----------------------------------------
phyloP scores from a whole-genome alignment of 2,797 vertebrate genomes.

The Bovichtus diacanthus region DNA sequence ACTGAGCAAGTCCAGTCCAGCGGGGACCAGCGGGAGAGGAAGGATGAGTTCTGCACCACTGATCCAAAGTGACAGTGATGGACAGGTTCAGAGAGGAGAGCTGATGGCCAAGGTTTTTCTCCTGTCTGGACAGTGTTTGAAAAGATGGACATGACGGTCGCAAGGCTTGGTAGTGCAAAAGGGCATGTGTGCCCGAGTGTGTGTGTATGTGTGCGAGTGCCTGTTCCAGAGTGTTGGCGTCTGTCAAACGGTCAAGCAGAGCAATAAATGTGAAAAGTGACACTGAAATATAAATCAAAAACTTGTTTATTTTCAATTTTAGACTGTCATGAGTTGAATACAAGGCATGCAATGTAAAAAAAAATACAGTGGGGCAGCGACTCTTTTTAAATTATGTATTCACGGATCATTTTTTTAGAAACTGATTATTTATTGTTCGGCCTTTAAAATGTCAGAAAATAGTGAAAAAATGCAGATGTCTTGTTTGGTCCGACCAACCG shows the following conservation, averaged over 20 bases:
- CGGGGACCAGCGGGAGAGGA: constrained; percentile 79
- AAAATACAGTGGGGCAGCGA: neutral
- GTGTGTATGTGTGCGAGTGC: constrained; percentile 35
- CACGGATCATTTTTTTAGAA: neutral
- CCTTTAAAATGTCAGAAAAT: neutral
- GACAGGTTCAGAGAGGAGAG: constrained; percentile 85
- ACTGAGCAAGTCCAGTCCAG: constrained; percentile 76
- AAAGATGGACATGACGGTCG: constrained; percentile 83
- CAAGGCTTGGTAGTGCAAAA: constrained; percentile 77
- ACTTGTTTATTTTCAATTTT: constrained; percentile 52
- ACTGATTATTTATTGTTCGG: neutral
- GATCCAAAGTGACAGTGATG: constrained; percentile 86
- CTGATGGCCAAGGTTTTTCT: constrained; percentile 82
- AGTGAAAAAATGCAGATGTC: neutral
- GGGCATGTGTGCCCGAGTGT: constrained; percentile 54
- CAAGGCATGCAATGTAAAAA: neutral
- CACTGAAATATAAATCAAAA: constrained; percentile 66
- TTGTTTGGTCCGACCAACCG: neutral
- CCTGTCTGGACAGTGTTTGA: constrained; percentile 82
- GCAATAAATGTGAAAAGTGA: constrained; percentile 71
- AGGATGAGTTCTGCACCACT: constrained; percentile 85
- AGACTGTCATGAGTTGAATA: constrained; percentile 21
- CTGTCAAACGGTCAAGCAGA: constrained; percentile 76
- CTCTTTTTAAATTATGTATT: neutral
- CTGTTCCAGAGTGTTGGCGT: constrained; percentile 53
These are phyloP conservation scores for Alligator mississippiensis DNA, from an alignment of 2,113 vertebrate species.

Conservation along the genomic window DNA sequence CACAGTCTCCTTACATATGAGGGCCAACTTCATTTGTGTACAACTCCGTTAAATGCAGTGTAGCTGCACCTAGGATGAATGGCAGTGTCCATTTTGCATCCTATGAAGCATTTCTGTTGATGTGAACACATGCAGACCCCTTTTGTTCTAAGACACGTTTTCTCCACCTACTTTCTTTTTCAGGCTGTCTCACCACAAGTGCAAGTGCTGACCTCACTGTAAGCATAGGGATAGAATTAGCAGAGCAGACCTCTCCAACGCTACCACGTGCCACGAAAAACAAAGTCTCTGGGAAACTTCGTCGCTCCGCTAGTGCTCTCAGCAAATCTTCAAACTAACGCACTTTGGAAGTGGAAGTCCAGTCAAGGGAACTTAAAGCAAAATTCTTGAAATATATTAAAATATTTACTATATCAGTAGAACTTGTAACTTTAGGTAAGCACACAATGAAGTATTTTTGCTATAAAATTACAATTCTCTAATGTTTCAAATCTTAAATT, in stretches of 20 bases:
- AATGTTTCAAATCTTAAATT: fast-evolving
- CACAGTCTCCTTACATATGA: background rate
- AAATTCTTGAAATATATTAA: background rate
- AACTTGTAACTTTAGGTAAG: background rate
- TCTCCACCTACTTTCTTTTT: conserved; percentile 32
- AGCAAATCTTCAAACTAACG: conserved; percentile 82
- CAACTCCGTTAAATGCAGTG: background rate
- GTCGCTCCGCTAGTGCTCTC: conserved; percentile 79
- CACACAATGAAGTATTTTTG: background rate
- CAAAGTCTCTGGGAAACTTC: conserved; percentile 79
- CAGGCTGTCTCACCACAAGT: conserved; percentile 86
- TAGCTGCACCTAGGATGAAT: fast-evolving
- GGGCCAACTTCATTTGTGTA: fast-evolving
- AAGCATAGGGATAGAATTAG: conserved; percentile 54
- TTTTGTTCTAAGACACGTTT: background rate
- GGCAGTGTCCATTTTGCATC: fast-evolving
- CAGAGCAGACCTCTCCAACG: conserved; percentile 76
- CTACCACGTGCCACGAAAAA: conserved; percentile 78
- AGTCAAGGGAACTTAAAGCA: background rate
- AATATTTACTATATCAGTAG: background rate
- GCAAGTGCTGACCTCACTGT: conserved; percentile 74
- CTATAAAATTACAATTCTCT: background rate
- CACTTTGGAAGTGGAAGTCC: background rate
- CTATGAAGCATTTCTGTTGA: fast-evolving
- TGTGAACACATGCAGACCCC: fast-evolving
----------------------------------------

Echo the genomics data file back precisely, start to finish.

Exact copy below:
phyloP scores from a whole-genome alignment of 2,797 vertebrate genomes.

The Bovichtus diacanthus region DNA sequence ACTGAGCAAGTCCAGTCCAGCGGGGACCAGCGGGAGAGGAAGGATGAGTTCTGCACCACTGATCCAAAGTGACAGTGATGGACAGGTTCAGAGAGGAGAGCTGATGGCCAAGGTTTTTCTCCTGTCTGGACAGTGTTTGAAAAGATGGACATGACGGTCGCAAGGCTTGGTAGTGCAAAAGGGCATGTGTGCCCGAGTGTGTGTGTATGTGTGCGAGTGCCTGTTCCAGAGTGTTGGCGTCTGTCAAACGGTCAAGCAGAGCAATAAATGTGAAAAGTGACACTGAAATATAAATCAAAAACTTGTTTATTTTCAATTTTAGACTGTCATGAGTTGAATACAAGGCATGCAATGTAAAAAAAAATACAGTGGGGCAGCGACTCTTTTTAAATTATGTATTCACGGATCATTTTTTTAGAAACTGATTATTTATTGTTCGGCCTTTAAAATGTCAGAAAATAGTGAAAAAATGCAGATGTCTTGTTTGGTCCGACCAACCG shows the following conservation, averaged over 20 bases:
- CGGGGACCAGCGGGAGAGGA: constrained; percentile 79
- AAAATACAGTGGGGCAGCGA: neutral
- GTGTGTATGTGTGCGAGTGC: constrained; percentile 35
- CACGGATCATTTTTTTAGAA: neutral
- CCTTTAAAATGTCAGAAAAT: neutral
- GACAGGTTCAGAGAGGAGAG: constrained; percentile 85
- ACTGAGCAAGTCCAGTCCAG: constrained; percentile 76
- AAAGATGGACATGACGGTCG: constrained; percentile 83
- CAAGGCTTGGTAGTGCAAAA: constrained; percentile 77
- ACTTGTTTATTTTCAATTTT: constrained; percentile 52
- ACTGATTATTTATTGTTCGG: neutral
- GATCCAAAGTGACAGTGATG: constrained; percentile 86
- CTGATGGCCAAGGTTTTTCT: constrained; percentile 82
- AGTGAAAAAATGCAGATGTC: neutral
- GGGCATGTGTGCCCGAGTGT: constrained; percentile 54
- CAAGGCATGCAATGTAAAAA: neutral
- CACTGAAATATAAATCAAAA: constrained; percentile 66
- TTGTTTGGTCCGACCAACCG: neutral
- CCTGTCTGGACAGTGTTTGA: constrained; percentile 82
- GCAATAAATGTGAAAAGTGA: constrained; percentile 71
- AGGATGAGTTCTGCACCACT: constrained; percentile 85
- AGACTGTCATGAGTTGAATA: constrained; percentile 21
- CTGTCAAACGGTCAAGCAGA: constrained; percentile 76
- CTCTTTTTAAATTATGTATT: neutral
- CTGTTCCAGAGTGTTGGCGT: constrained; percentile 53
These are phyloP conservation scores for Alligator mississippiensis DNA, from an alignment of 2,113 vertebrate species.

Conservation along the genomic window DNA sequence CACAGTCTCCTTACATATGAGGGCCAACTTCATTTGTGTACAACTCCGTTAAATGCAGTGTAGCTGCACCTAGGATGAATGGCAGTGTCCATTTTGCATCCTATGAAGCATTTCTGTTGATGTGAACACATGCAGACCCCTTTTGTTCTAAGACACGTTTTCTCCACCTACTTTCTTTTTCAGGCTGTCTCACCACAAGTGCAAGTGCTGACCTCACTGTAAGCATAGGGATAGAATTAGCAGAGCAGACCTCTCCAACGCTACCACGTGCCACGAAAAACAAAGTCTCTGGGAAACTTCGTCGCTCCGCTAGTGCTCTCAGCAAATCTTCAAACTAACGCACTTTGGAAGTGGAAGTCCAGTCAAGGGAACTTAAAGCAAAATTCTTGAAATATATTAAAATATTTACTATATCAGTAGAACTTGTAACTTTAGGTAAGCACACAATGAAGTATTTTTGCTATAAAATTACAATTCTCTAATGTTTCAAATCTTAAATT, in stretches of 20 bases:
- AATGTTTCAAATCTTAAATT: fast-evolving
- CACAGTCTCCTTACATATGA: background rate
- AAATTCTTGAAATATATTAA: background rate
- AACTTGTAACTTTAGGTAAG: background rate
- TCTCCACCTACTTTCTTTTT: conserved; percentile 32
- AGCAAATCTTCAAACTAACG: conserved; percentile 82
- CAACTCCGTTAAATGCAGTG: background rate
- GTCGCTCCGCTAGTGCTCTC: conserved; percentile 79
- CACACAATGAAGTATTTTTG: background rate
- CAAAGTCTCTGGGAAACTTC: conserved; percentile 79
- CAGGCTGTCTCACCACAAGT: conserved; percentile 86
- TAGCTGCACCTAGGATGAAT: fast-evolving
- GGGCCAACTTCATTTGTGTA: fast-evolving
- AAGCATAGGGATAGAATTAG: conserved; percentile 54
- TTTTGTTCTAAGACACGTTT: background rate
- GGCAGTGTCCATTTTGCATC: fast-evolving
- CAGAGCAGACCTCTCCAACG: conserved; percentile 76
- CTACCACGTGCCACGAAAAA: conserved; percentile 78
- AGTCAAGGGAACTTAAAGCA: background rate
- AATATTTACTATATCAGTAG: background rate
- GCAAGTGCTGACCTCACTGT: conserved; percentile 74
- CTATAAAATTACAATTCTCT: background rate
- CACTTTGGAAGTGGAAGTCC: background rate
- CTATGAAGCATTTCTGTTGA: fast-evolving
- TGTGAACACATGCAGACCCC: fast-evolving